Nearly two years have passed since Kevin Gover, an Oklahoma Pawnee Indian with a keen political sense and a strong record of defending Native American interests, became the Clinton administration's top Indian official with the universal approval of tribal leaders.
During that time, the tribal heads largely have adhered to an unwritten code of silence that has forbidden public criticism of Gover's leadership of the long-beleaguered Bureau of Indian Affairs (BIA). Although they would speak out against federal Indian policy--and occasionally would take Gover to task on narrow issues in private--the tribal leaders have generally refrained from attacking him in public.
But that stance has changed. For the first time in his tenure, Native American leaders across the country have begun to openly express a loss of confidence in Gover. They are criticizing him on issues ranging from the distribution to Indian reservations of money appropriated by Congress to what they say are Gover's attempts to thwart the adoption of new tribal constitutions and tribes' efforts to increase self-governance on Indian lands.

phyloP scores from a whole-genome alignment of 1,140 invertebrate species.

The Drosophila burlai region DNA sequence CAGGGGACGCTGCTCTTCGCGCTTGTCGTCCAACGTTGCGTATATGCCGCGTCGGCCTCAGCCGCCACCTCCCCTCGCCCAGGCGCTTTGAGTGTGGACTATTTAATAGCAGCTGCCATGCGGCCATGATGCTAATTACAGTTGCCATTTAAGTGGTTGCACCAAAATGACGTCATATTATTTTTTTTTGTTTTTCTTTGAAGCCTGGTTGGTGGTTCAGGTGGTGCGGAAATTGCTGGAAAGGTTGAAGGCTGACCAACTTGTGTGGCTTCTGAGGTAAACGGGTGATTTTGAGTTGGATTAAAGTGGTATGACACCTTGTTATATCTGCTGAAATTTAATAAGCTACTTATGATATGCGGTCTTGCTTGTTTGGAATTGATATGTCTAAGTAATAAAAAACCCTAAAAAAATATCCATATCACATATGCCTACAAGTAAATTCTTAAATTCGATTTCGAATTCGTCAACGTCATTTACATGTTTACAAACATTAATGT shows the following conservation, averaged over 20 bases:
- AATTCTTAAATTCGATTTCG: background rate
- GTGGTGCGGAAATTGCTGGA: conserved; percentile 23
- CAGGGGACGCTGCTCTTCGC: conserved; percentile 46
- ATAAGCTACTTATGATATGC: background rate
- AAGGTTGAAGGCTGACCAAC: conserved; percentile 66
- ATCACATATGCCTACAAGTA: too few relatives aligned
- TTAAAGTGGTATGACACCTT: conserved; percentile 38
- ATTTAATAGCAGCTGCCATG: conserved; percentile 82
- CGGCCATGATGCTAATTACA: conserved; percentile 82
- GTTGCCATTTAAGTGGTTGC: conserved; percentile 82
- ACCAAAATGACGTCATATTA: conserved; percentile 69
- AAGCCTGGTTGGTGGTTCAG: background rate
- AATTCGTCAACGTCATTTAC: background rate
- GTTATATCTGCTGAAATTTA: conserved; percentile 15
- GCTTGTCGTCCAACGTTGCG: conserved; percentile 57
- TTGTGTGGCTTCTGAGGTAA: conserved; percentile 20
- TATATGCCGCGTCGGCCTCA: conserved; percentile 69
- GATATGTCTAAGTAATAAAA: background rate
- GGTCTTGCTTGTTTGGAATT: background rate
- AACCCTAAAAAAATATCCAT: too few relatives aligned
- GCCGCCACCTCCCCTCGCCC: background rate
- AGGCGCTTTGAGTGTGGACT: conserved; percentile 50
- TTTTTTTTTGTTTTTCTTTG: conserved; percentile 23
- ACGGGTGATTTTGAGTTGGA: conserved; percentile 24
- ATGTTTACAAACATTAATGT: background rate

The native leaders also are unhappy with what they say are BIA obstacles to the tribes' attempts to purchase land off their reservations and put it under federal trust. In addition, they are complaining about Gover's strident defense of the BIA, which is part of the Interior Department, in the face of evidence that over the years the agency has mishandled billions of dollars in natural resource royalties that have accumulated in trust accounts created to compensate Indians for the exploitation of their land.
"We are at the point where the honeymoon is over and the gloves are off," said Ron Allen, president of the National Congress of American Indians, the nation's largest Native American organization. "It's no more 'Brother, we are with you, no matter what.' "